‘Found it!’ says Ellie, picking it off the floor beside him and flourishing it in the air. The furious yowling of the racing cars eases up.
‘There! That’s better!’
‘For you!’ says Mr Coulsdon. ‘How long’s this nonsense going to take?’
‘Oh not long. Of course – you don’t have to have it at all if you don’t want.’
‘Well I don’t want it! All these people coming round here, messing me about. And nothing ever gets done!’
‘About what?’
‘What – the foot or your flat?’
‘The flat! The flat!’
‘What’s the matter with the flat?’
‘It’s a dump. A trash heap. I wouldn’t keep a dog here.’
‘It looks pretty tidy to me. Do you have people come round to help?’
‘If you can call them people.’
‘Well – look. That’s another matter. I can have a word with one of our social workers about it if you’d like?’
‘Social workers? Scum of the earth.’
‘I’m sorry you feel like that. I think they do a great job under difficult circumstances, Mr Coulsdon.’
‘Do you?’
‘Yes. Absolutely. But look – I’m not here for that. I’m here to do your obs and make sure your leg is okay. That’s it. I won’t if you don’t want me to, but I have to know you understand the consequences of saying no before we leave. Do you follow me?’
‘Jesus Christ! Just get on with it, will you? I haven’t got all day.’
‘All right, then. Thank you. Jim’s here to write the facts and figures down.’
‘Hi’ I say, perching on the edge of the sofa and opening the laptop.
‘I did wonder,’ he sniffs, his chair creaking dangerously as he shifts position. ‘I can see it wasn’t for his looks.’
‘No – you see? That’s what they call character lines,’ I tell him.
‘Oh is that right?’ says Mr Coulsdon. ‘I thought it just meant you were old.’

bonnets vs aliens

Like a country that declares war on its neighbours over a mountain ridge, Mrs Alderman has gone to war over her back.

It’s been the cause of a great many problems and pain for her over the years, and lots of clinicians of one sort or another have been involved. But there are some degenerative diseases that can’t be cured with medication or fixed with surgery, and the best you can do is try to ease the symptoms and find a way of organising your life in a more accommodating way. Unfortunately, Mrs Alderman’s response has been to declare war on everyone who has tried to help. Top of her list are the orthopods, who – according to Mrs Alderman – are a bunch of clowns with chainsaws. The orthopods are followed by everyone else who works in the hospital, Consultant to Cleaner, then the ambulance service, Community health teams, doctors, their reception staff, and really anyone who happens to be driving past, and then her neighbours, of course, and most of all, her family.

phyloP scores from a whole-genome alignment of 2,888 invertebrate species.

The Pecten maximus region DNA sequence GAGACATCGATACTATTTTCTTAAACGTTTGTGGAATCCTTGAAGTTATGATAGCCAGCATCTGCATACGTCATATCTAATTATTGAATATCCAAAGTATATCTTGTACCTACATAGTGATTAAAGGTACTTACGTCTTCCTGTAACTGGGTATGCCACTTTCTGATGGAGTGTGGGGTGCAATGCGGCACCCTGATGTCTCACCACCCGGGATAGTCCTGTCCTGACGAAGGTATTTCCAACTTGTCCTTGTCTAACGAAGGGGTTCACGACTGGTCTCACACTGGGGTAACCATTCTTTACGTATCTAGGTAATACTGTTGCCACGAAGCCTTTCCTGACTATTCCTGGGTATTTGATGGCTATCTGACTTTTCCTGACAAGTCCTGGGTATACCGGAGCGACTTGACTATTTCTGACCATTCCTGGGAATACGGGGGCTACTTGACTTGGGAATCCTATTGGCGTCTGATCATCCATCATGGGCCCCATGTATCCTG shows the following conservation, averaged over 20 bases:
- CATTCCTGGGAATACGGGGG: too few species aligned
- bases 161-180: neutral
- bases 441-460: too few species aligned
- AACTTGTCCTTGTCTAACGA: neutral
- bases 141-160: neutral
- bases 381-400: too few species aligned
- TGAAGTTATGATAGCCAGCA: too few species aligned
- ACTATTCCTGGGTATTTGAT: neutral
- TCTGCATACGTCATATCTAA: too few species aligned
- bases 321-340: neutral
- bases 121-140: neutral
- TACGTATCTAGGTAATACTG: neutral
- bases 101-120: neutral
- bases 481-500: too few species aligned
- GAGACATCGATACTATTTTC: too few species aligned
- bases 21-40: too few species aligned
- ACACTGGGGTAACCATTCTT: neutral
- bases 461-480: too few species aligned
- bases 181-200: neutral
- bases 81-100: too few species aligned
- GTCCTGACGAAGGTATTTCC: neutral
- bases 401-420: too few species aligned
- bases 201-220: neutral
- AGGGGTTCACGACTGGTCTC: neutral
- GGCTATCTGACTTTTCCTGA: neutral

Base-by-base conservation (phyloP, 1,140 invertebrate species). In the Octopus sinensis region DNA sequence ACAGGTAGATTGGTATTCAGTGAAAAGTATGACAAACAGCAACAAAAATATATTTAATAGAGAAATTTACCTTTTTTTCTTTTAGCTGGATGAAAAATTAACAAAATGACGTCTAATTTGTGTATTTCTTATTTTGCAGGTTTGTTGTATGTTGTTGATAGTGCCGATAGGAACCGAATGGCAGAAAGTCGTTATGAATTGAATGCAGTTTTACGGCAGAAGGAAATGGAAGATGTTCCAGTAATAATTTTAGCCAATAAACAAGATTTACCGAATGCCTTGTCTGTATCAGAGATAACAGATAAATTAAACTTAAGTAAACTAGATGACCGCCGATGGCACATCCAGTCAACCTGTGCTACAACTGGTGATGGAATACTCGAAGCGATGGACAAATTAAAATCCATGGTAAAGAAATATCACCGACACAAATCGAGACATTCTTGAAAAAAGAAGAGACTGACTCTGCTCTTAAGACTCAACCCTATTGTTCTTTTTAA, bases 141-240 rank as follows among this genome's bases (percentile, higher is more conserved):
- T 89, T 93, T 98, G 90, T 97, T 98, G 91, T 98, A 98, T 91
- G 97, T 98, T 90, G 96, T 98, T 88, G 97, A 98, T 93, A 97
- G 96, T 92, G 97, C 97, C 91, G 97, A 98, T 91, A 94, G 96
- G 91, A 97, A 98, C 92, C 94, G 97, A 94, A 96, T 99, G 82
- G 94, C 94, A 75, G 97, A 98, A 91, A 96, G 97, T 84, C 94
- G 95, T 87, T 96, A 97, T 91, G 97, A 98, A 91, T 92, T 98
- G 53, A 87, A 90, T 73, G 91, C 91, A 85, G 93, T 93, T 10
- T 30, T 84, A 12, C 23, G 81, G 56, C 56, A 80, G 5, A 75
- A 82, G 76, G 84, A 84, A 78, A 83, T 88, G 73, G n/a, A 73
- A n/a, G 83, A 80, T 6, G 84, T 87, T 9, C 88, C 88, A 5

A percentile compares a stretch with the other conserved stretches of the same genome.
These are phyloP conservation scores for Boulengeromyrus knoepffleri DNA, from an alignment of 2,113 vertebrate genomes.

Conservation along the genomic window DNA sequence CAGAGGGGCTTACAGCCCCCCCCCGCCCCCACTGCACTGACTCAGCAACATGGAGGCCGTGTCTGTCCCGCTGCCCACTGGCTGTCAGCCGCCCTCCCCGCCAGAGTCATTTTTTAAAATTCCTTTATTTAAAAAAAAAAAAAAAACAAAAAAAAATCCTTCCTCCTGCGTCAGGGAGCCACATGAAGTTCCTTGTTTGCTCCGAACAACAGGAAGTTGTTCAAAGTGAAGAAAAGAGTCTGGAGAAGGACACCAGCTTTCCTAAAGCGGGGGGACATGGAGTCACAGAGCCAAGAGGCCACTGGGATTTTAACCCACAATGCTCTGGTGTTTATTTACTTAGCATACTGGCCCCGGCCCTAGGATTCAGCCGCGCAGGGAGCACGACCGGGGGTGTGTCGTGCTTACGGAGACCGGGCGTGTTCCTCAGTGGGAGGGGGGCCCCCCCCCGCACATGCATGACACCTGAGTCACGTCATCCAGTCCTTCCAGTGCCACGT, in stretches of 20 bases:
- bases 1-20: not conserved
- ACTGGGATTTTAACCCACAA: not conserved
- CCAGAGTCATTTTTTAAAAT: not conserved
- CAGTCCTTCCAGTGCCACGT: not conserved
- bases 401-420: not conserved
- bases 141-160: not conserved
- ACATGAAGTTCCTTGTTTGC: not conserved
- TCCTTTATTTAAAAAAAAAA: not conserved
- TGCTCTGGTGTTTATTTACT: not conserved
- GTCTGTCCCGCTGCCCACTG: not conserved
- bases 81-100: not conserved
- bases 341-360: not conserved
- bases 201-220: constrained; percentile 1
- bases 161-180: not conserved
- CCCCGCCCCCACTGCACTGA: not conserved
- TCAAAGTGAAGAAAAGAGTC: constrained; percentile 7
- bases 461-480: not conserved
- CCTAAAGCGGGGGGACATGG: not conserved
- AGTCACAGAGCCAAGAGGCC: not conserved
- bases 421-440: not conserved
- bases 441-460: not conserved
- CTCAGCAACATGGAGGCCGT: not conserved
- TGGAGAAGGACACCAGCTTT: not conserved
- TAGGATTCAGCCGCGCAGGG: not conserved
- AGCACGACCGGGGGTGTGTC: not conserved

Her grandson Joey has been staying with her a few days since this latest discharge from hospital. His main contribution has been to restock the fridge freezer with ready meals. Much further than that he’s unwilling to go, and it’s hard to blame him, really. The flat is an absolute mess, and even if you brought in a team to straighten the place out, Mrs Alderman would have it back in its current state before they’d posed for photos and shut the door behind them.

This sprawling sense of chaos and complaint seems to attach itself to any contact with Mrs Alderman. I’d been sent in to conduct the initial assessment, which is essentially a fact-finding mission, to see how she is and what she needs from us. We’d had a frank conversation about emergency care support, what she could and couldn’t do for herself. She’d agreed that one care call in the morning might be helpful to get her washed and dressed; everything else – taking her medication, putting a ready meal in the microwave – she could do for herself. She could get out the chair by herself and take her four-wheeled walker out of the flat, down the corridor and back, so she was by no means immobile. And it was important to take regular exercise, however limited.